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-   -   Ralph Breaks the Internet Helps Stuff the Thanksgiving Box Office (http://www.evilavatar.com/forums/showthread.php?t=257275)

Evil Avatar 11-26-2018 06:55 AM

Ralph Breaks the Internet Helps Stuff the Thanksgiving Box Office
 

Wreck-It Ralph carved out a slice of Thanksgiving happiness with an $84 million domestic take for the 5-day Holiday weekend.

Here is the Weekend Boxoffice Chart for the weekend of November 23rd to November 25th, 2018.
  1. Ralph Breaks the Internet $55.6/$84.4
  2. Creed II $35.2/$55.8
  3. Dr. Seuss' The Grinch $30.2/$180.4
  4. Fantastic Beasts: The Crimes of Grindelwald $29.6/$117.1
  5. Bohemian Rhapsody $13.8/$152.0
  6. Instant Family $12.5/$35.7
  7. Robin Hood $9.1/$14.2
  8. Widows $7.9/$25.5
  9. Green Book $5.4/$7.8
  10. A Star is Born $3.0/$191.0
  11. The Nutcracker and the Four Realms $2.7/$49.1
  12. Boy Erased $1.1/$4.5
I'm a big fan of the first Wreck-It Ralph, but the sequel is pretty dull and lifeless. The best two jokes (the only two jokes) are in the trailer. There was a lot of opportunity here to poke fun at the big tech companies, and Disney didn't rattle a single cage. The only people Disney made fun of here is Disney.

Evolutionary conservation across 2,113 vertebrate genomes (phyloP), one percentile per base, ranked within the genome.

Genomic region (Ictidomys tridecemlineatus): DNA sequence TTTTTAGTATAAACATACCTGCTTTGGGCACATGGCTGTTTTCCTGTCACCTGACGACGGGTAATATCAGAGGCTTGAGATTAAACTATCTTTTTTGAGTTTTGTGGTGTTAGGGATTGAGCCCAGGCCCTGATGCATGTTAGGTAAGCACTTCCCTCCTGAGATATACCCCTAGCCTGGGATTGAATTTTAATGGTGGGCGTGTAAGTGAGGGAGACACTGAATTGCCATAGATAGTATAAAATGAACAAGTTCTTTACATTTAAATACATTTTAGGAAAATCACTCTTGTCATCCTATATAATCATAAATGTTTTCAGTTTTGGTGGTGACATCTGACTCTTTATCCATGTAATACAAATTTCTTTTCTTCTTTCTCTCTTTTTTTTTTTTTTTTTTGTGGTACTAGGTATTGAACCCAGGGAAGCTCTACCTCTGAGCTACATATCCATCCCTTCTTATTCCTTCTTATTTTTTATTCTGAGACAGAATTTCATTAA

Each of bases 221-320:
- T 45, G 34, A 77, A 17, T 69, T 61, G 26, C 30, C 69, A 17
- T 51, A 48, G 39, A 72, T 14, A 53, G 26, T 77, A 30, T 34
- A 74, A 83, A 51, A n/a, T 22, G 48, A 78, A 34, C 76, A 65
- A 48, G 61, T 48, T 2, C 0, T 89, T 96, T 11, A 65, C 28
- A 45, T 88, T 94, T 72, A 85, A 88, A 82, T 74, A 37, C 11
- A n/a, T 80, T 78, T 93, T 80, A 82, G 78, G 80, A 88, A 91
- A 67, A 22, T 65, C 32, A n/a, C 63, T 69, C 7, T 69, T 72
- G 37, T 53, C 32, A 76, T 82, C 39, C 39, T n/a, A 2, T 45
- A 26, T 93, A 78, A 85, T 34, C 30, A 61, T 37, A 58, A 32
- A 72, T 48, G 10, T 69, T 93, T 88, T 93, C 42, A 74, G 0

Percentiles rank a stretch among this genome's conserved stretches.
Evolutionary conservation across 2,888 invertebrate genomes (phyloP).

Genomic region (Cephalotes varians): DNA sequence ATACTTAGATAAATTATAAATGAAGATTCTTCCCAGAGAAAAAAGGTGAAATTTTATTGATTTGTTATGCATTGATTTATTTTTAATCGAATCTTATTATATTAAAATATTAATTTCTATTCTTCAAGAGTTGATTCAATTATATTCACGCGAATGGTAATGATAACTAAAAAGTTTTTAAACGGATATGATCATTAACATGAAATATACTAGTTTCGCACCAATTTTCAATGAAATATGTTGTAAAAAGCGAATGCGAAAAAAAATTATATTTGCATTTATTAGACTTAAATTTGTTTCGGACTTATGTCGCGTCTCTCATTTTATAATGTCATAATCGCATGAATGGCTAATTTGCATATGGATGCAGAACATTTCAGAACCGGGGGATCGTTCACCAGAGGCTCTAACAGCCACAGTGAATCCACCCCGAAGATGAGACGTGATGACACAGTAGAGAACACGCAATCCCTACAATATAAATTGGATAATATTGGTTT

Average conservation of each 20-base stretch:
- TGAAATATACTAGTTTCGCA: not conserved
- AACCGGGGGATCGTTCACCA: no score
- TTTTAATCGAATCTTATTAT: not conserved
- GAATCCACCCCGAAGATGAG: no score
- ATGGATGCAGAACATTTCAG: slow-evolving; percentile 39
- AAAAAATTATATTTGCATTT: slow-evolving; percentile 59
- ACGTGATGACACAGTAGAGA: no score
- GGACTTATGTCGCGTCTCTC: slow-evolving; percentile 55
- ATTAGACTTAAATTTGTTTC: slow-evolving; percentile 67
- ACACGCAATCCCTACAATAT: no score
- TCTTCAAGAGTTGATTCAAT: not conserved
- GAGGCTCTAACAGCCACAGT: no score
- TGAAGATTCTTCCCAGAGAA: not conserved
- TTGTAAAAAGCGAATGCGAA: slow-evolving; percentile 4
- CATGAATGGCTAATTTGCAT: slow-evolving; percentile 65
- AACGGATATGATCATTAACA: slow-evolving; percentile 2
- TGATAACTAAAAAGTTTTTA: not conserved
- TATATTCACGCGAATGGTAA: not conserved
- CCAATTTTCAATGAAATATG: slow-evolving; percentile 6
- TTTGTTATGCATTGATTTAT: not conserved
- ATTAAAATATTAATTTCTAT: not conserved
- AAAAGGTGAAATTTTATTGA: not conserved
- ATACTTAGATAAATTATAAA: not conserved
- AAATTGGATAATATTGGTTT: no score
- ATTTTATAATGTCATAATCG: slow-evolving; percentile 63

Rommel 11-26-2018 08:21 AM

Is the US Domestic box office sick of the reinvention of childhood norms into adult fairy tales? Since Avengers 2, we've seen Ant Man 2, Solo, Harry Potter and now CGI Princesses succeed at being marginally successful against their budges but fail to capture the droves of people that waited in line in recent decades to have their comic books and Disney VHS tapes come of age.

I think we may have reached a market saturation where the public yearns for the adult epics of old and, until we have a grandiose war film or love story spring until the screen, film receipts are going to continue to erode. Obviously other factors are at play, such as the long-held belief that living rooms that are more theater than parlor would destroy the box office, but I think the predominant reason has to be the sheer volume of material of similar nature that has emerged since the release of the original Iron Man.